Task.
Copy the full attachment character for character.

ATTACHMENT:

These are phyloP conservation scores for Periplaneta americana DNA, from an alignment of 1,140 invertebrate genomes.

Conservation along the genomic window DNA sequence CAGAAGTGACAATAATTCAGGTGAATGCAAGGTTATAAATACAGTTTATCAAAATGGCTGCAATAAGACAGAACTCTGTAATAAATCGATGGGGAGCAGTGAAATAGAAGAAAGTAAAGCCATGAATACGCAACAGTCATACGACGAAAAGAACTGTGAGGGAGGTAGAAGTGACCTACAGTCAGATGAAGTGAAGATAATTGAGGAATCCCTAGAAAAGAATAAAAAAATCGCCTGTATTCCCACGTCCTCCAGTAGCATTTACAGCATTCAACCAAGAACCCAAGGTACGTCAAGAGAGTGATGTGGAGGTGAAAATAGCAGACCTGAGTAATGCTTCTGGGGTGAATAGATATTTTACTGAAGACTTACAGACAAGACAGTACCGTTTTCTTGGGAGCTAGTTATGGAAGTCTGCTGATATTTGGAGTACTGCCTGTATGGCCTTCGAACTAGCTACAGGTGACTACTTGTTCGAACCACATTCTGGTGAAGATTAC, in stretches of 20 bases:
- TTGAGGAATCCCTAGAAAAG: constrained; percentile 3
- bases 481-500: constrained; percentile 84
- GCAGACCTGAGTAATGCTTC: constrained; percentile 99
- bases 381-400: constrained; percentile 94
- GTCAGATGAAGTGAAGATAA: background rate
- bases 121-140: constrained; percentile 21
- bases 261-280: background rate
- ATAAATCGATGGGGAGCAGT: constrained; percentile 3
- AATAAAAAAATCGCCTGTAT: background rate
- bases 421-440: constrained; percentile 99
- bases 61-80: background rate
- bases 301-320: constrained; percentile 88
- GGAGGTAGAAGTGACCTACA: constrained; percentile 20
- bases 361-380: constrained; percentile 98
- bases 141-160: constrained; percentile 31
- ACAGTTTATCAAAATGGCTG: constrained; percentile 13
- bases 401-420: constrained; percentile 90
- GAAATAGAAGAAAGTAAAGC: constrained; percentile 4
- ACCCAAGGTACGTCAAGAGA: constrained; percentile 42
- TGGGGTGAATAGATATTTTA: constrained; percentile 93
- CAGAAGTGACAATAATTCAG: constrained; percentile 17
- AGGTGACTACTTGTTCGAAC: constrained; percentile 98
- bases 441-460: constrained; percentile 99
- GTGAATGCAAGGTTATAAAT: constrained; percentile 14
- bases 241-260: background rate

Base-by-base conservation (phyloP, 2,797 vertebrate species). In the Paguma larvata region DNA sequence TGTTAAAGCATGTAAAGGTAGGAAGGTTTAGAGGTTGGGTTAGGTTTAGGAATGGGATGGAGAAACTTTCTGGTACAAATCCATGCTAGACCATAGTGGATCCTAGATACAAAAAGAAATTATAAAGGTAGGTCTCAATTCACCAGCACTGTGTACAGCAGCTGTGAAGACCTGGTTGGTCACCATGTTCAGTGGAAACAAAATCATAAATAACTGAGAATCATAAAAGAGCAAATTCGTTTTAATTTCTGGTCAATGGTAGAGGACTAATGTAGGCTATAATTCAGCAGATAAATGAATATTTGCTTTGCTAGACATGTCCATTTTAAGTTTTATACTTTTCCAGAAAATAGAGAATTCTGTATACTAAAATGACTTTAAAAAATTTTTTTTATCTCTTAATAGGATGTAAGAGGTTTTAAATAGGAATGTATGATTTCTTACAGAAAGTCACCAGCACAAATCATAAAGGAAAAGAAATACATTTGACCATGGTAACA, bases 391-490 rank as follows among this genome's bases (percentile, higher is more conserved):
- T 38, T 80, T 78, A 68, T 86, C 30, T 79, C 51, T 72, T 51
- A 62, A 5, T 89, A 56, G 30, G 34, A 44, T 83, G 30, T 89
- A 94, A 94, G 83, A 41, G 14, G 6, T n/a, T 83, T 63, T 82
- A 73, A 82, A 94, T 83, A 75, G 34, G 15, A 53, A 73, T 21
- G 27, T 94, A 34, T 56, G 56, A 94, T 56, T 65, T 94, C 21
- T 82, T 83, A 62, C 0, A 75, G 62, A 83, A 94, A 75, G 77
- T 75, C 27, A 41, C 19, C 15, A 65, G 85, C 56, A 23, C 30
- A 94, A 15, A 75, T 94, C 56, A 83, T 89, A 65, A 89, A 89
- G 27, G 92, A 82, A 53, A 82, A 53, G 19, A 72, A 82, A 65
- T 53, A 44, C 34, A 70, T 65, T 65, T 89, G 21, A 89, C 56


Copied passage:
These are phyloP conservation scores for Periplaneta americana DNA, from an alignment of 1,140 invertebrate genomes.

Conservation along the genomic window DNA sequence CAGAAGTGACAATAATTCAGGTGAATGCAAGGTTATAAATACAGTTTATCAAAATGGCTGCAATAAGACAGAACTCTGTAATAAATCGATGGGGAGCAGTGAAATAGAAGAAAGTAAAGCCATGAATACGCAACAGTCATACGACGAAAAGAACTGTGAGGGAGGTAGAAGTGACCTACAGTCAGATGAAGTGAAGATAATTGAGGAATCCCTAGAAAAGAATAAAAAAATCGCCTGTATTCCCACGTCCTCCAGTAGCATTTACAGCATTCAACCAAGAACCCAAGGTACGTCAAGAGAGTGATGTGGAGGTGAAAATAGCAGACCTGAGTAATGCTTCTGGGGTGAATAGATATTTTACTGAAGACTTACAGACAAGACAGTACCGTTTTCTTGGGAGCTAGTTATGGAAGTCTGCTGATATTTGGAGTACTGCCTGTATGGCCTTCGAACTAGCTACAGGTGACTACTTGTTCGAACCACATTCTGGTGAAGATTAC, in stretches of 20 bases:
- TTGAGGAATCCCTAGAAAAG: constrained; percentile 3
- bases 481-500: constrained; percentile 84
- GCAGACCTGAGTAATGCTTC: constrained; percentile 99
- bases 381-400: constrained; percentile 94
- GTCAGATGAAGTGAAGATAA: background rate
- bases 121-140: constrained; percentile 21
- bases 261-280: background rate
- ATAAATCGATGGGGAGCAGT: constrained; percentile 3
- AATAAAAAAATCGCCTGTAT: background rate
- bases 421-440: constrained; percentile 99
- bases 61-80: background rate
- bases 301-320: constrained; percentile 88
- GGAGGTAGAAGTGACCTACA: constrained; percentile 20
- bases 361-380: constrained; percentile 98
- bases 141-160: constrained; percentile 31
- ACAGTTTATCAAAATGGCTG: constrained; percentile 13
- bases 401-420: constrained; percentile 90
- GAAATAGAAGAAAGTAAAGC: constrained; percentile 4
- ACCCAAGGTACGTCAAGAGA: constrained; percentile 42
- TGGGGTGAATAGATATTTTA: constrained; percentile 93
- CAGAAGTGACAATAATTCAG: constrained; percentile 17
- AGGTGACTACTTGTTCGAAC: constrained; percentile 98
- bases 441-460: constrained; percentile 99
- GTGAATGCAAGGTTATAAAT: constrained; percentile 14
- bases 241-260: background rate

Base-by-base conservation (phyloP, 2,797 vertebrate species). In the Paguma larvata region DNA sequence TGTTAAAGCATGTAAAGGTAGGAAGGTTTAGAGGTTGGGTTAGGTTTAGGAATGGGATGGAGAAACTTTCTGGTACAAATCCATGCTAGACCATAGTGGATCCTAGATACAAAAAGAAATTATAAAGGTAGGTCTCAATTCACCAGCACTGTGTACAGCAGCTGTGAAGACCTGGTTGGTCACCATGTTCAGTGGAAACAAAATCATAAATAACTGAGAATCATAAAAGAGCAAATTCGTTTTAATTTCTGGTCAATGGTAGAGGACTAATGTAGGCTATAATTCAGCAGATAAATGAATATTTGCTTTGCTAGACATGTCCATTTTAAGTTTTATACTTTTCCAGAAAATAGAGAATTCTGTATACTAAAATGACTTTAAAAAATTTTTTTTATCTCTTAATAGGATGTAAGAGGTTTTAAATAGGAATGTATGATTTCTTACAGAAAGTCACCAGCACAAATCATAAAGGAAAAGAAATACATTTGACCATGGTAACA, bases 391-490 rank as follows among this genome's bases (percentile, higher is more conserved):
- T 38, T 80, T 78, A 68, T 86, C 30, T 79, C 51, T 72, T 51
- A 62, A 5, T 89, A 56, G 30, G 34, A 44, T 83, G 30, T 89
- A 94, A 94, G 83, A 41, G 14, G 6, T n/a, T 83, T 63, T 82
- A 73, A 82, A 94, T 83, A 75, G 34, G 15, A 53, A 73, T 21
- G 27, T 94, A 34, T 56, G 56, A 94, T 56, T 65, T 94, C 21
- T 82, T 83, A 62, C 0, A 75, G 62, A 83, A 94, A 75, G 77
- T 75, C 27, A 41, C 19, C 15, A 65, G 85, C 56, A 23, C 30
- A 94, A 15, A 75, T 94, C 56, A 83, T 89, A 65, A 89, A 89
- G 27, G 92, A 82, A 53, A 82, A 53, G 19, A 72, A 82, A 65
- T 53, A 44, C 34, A 70, T 65, T 65, T 89, G 21, A 89, C 56